Meet Neelam, The ‘Next Malala’ Working For Peace

Neelam Ibrar Chattan speaking at an International Women's Day event
Neelam Ibrar Chattan speaking at an International Women's Day event
Mudassar Shah

MINGORA â€" Neelam Ibrar Chattan makes breakfast for her mother and younger brother, serving them and rushing out the door without eating anything. As the young woman leaves, her mother Mariam Bibi recites Koranic versus in the hope of protecting her. Her husband died of heart attack about 12 years ago.

"I encouraged Neelam because it was her father's dream to be a social worker," Bibi says. "I want my daughter to play her role for the people of the area and also fulfill the dream of her father. I know people don't like her going out of the house and working in the community but I don't care. I trust my daughter."

She earns around $60 a month sewing cloths and gives half of that to her daughter to help buy drawing material for her workshops entitled, "Peace for a New Generation." The 21-year-old Neelam runs conflict-resolution workshops for children whose family members include Taliban militants fighting the government. She holds these sessions 15 times a month in different areas.

"I have seen children as young as 12 and 13 in my village join Taliban militants just so they can get some money or have guns so that other people are afraid of them," Neelam says. "I decided to work to save my generation from terrorism and educate them about peace."

Recognition for hard work

Last year, she was awarded the European Union-Paiman Trust Gold Award for her peace efforts. Twice a month she holds a meeting for women whose husbands have gone missing fighting the war between the Taliban and the government. Khalida, 42, rarely misses one of Neelam's workshops. She comes from a family that has traditionally supported the Taliban militants. Her husband joined the Taliban and never returned home.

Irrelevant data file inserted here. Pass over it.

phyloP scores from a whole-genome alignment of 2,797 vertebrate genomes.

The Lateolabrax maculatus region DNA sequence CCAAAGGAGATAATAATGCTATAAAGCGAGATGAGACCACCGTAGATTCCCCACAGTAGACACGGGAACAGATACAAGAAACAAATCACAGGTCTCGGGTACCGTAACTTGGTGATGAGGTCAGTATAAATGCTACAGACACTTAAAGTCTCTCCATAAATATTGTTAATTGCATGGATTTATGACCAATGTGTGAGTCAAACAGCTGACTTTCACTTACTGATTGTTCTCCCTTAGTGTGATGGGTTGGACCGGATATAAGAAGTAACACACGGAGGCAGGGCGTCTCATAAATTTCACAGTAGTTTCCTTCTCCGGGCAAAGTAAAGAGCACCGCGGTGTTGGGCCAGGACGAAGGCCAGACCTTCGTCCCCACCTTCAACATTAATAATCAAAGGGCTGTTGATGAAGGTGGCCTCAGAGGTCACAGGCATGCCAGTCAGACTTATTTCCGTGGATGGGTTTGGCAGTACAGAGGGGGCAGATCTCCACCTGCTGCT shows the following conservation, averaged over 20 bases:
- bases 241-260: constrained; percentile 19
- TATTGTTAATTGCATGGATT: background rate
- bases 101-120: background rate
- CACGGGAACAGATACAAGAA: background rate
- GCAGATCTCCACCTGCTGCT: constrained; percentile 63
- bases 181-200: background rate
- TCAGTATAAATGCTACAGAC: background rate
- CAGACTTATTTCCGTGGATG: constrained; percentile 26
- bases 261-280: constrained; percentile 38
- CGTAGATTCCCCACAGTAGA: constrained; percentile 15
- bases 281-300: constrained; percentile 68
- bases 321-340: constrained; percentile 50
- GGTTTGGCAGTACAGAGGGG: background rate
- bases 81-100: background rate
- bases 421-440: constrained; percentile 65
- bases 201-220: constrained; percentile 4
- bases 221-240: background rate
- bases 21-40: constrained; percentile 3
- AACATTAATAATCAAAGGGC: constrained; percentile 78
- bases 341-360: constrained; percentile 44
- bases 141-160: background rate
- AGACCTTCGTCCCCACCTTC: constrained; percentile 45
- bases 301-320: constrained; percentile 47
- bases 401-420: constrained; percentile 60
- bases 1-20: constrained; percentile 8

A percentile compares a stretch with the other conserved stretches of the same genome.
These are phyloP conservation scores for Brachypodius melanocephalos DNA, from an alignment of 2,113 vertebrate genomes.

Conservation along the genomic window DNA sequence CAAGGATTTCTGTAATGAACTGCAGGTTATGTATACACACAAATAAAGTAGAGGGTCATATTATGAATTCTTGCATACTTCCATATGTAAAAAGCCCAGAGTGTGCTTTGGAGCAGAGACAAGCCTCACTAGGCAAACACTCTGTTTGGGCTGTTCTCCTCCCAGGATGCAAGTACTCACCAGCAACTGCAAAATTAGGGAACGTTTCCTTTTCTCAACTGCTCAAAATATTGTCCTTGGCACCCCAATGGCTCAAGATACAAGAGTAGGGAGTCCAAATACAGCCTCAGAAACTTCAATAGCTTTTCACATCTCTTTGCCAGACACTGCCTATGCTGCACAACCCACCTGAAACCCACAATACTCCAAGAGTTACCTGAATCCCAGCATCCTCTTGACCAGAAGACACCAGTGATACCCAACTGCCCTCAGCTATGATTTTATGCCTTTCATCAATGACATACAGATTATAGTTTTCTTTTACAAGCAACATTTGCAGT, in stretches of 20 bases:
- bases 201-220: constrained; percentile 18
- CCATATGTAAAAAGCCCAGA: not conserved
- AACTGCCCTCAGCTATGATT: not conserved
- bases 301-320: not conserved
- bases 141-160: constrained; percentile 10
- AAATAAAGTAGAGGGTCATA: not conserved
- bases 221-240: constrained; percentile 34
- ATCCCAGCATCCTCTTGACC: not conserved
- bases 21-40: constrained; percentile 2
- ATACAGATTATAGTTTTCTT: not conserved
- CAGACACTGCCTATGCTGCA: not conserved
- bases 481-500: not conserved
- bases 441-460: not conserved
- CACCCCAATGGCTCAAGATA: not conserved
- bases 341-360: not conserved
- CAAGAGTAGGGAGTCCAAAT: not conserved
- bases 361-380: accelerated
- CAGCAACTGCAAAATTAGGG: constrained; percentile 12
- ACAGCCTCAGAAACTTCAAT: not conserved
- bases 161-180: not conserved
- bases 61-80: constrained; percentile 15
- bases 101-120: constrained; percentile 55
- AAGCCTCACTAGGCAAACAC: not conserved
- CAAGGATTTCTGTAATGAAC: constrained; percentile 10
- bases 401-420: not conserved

"Neelam encouraged me to live a happy life and to sent my children in school and to keep my children away from the weapons and terrorism," she says.

After talking with the women Neelam leaves to go to another workshop. This time it's a drawing one for children on the outskirts of Mingora. The children don't get the opportunity in school to learn drawing and painting. Neelam sees creativity as a way of teaching children to "build" and "construct" rather than "destroy." Saad Ali, who is just 11, has drawn two scenes of his village using green and grey colored pencils.

"This is the place of peace where there is no terrorism and fighting, and here is a place where fighting has been and that is not so nice," he says of his art.

After last year's Peshawar school massacre, the government allowed teachers to carry guns. It's something Neelam regards as a big mistake. In June, a teenaged student was killed when his teacher accidently shot him as he was checking his gun.

"I request all parents and government officials to ban weapons in schools," says Sardar Ali, the grieving father. "I am afraid other children might die tomorrow like my son was killed. School is a place of learning and education, and we should not allow weapons there."

It's one of many battles Neelam is fighting to create a peaceful Swat Valley.

"Most people say that women can't do anything positive in our society," she says. "It encourages me to prove these people wrong since I work for the basic rights of children like the right of life and the right to education. I have reached over 500 children so far who are directly or indirectly affected by terrorism. At least, these families live a better life because of my efforts."

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Protests against gasoline price hikes in Lebanon

Anne-Sophie Goninet, Jane Herbelin and Bertrand Hauger

👋 Wai!*

Welcome to Thursday, where leaked documents show how some countries are lobbying to change a key report on climate change, Moscow announces new full lockdown and the world's first robot artist is arrested over spying allegations. Meanwhile, German daily Die Welt looks at the rapprochement between two leaders currently at odds with Europe: UK's BoJo and Turkey's Erdogan.

[*Bodo - India, Nepal and Bengal]


• Documents reveal countries lobbying against climate action: Leaked documents have revealed that some of the world's biggest fossil fuel and meat producing countries, including Australia, Japan and Saudi Arabia, are trying to water down a UN scientific report on climate change and pushing back on its recommendations for action, less than one month before the COP26 climate summit.

• COVID update: The city of Moscow plans to reintroduce lockdown measures next week, closing nearly all shops, bars and restaurants, after Russian President Vladimir Putin announced a nationwide seven-day workplace shutdown from Oct. 30 to combat the country's record surge in coronavirus cases and deaths. Meanwhile, India has crossed the 1 billion vaccinations milestone.